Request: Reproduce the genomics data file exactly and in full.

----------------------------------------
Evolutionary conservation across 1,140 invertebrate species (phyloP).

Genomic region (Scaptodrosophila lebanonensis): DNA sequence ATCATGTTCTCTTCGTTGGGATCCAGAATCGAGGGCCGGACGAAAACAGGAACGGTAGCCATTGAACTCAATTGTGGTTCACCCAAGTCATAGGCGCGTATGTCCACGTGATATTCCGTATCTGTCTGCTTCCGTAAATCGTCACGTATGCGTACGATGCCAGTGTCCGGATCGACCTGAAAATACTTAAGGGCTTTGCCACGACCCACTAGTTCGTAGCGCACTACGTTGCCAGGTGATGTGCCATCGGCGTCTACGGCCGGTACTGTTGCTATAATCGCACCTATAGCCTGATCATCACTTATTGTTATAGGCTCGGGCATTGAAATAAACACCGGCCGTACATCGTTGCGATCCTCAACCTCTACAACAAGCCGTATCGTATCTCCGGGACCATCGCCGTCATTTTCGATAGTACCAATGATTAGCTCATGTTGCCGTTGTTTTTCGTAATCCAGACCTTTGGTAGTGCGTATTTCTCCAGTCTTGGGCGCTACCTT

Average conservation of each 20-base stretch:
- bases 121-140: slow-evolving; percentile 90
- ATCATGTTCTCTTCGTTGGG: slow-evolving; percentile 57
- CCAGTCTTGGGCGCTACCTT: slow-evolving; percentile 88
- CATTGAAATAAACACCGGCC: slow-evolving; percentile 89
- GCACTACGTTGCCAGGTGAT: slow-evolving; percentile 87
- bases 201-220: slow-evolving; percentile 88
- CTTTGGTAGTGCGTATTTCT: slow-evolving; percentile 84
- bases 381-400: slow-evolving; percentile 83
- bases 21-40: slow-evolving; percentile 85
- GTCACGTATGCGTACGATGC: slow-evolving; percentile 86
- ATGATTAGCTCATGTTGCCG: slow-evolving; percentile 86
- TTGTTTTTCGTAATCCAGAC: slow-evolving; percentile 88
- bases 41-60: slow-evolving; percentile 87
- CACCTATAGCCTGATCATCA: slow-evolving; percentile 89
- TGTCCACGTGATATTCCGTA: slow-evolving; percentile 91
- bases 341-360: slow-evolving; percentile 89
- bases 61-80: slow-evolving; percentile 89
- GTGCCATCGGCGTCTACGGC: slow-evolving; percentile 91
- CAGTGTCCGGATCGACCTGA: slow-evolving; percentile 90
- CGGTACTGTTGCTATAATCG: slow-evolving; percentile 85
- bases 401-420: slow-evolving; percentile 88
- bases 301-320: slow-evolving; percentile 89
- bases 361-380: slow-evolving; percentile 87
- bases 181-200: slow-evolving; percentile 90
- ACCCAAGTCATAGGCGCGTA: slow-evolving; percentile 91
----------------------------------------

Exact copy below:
Evolutionary conservation across 1,140 invertebrate species (phyloP).

Genomic region (Scaptodrosophila lebanonensis): DNA sequence ATCATGTTCTCTTCGTTGGGATCCAGAATCGAGGGCCGGACGAAAACAGGAACGGTAGCCATTGAACTCAATTGTGGTTCACCCAAGTCATAGGCGCGTATGTCCACGTGATATTCCGTATCTGTCTGCTTCCGTAAATCGTCACGTATGCGTACGATGCCAGTGTCCGGATCGACCTGAAAATACTTAAGGGCTTTGCCACGACCCACTAGTTCGTAGCGCACTACGTTGCCAGGTGATGTGCCATCGGCGTCTACGGCCGGTACTGTTGCTATAATCGCACCTATAGCCTGATCATCACTTATTGTTATAGGCTCGGGCATTGAAATAAACACCGGCCGTACATCGTTGCGATCCTCAACCTCTACAACAAGCCGTATCGTATCTCCGGGACCATCGCCGTCATTTTCGATAGTACCAATGATTAGCTCATGTTGCCGTTGTTTTTCGTAATCCAGACCTTTGGTAGTGCGTATTTCTCCAGTCTTGGGCGCTACCTT

Average conservation of each 20-base stretch:
- bases 121-140: slow-evolving; percentile 90
- ATCATGTTCTCTTCGTTGGG: slow-evolving; percentile 57
- CCAGTCTTGGGCGCTACCTT: slow-evolving; percentile 88
- CATTGAAATAAACACCGGCC: slow-evolving; percentile 89
- GCACTACGTTGCCAGGTGAT: slow-evolving; percentile 87
- bases 201-220: slow-evolving; percentile 88
- CTTTGGTAGTGCGTATTTCT: slow-evolving; percentile 84
- bases 381-400: slow-evolving; percentile 83
- bases 21-40: slow-evolving; percentile 85
- GTCACGTATGCGTACGATGC: slow-evolving; percentile 86
- ATGATTAGCTCATGTTGCCG: slow-evolving; percentile 86
- TTGTTTTTCGTAATCCAGAC: slow-evolving; percentile 88
- bases 41-60: slow-evolving; percentile 87
- CACCTATAGCCTGATCATCA: slow-evolving; percentile 89
- TGTCCACGTGATATTCCGTA: slow-evolving; percentile 91
- bases 341-360: slow-evolving; percentile 89
- bases 61-80: slow-evolving; percentile 89
- GTGCCATCGGCGTCTACGGC: slow-evolving; percentile 91
- CAGTGTCCGGATCGACCTGA: slow-evolving; percentile 90
- CGGTACTGTTGCTATAATCG: slow-evolving; percentile 85
- bases 401-420: slow-evolving; percentile 88
- bases 301-320: slow-evolving; percentile 89
- bases 361-380: slow-evolving; percentile 87
- bases 181-200: slow-evolving; percentile 90
- ACCCAAGTCATAGGCGCGTA: slow-evolving; percentile 91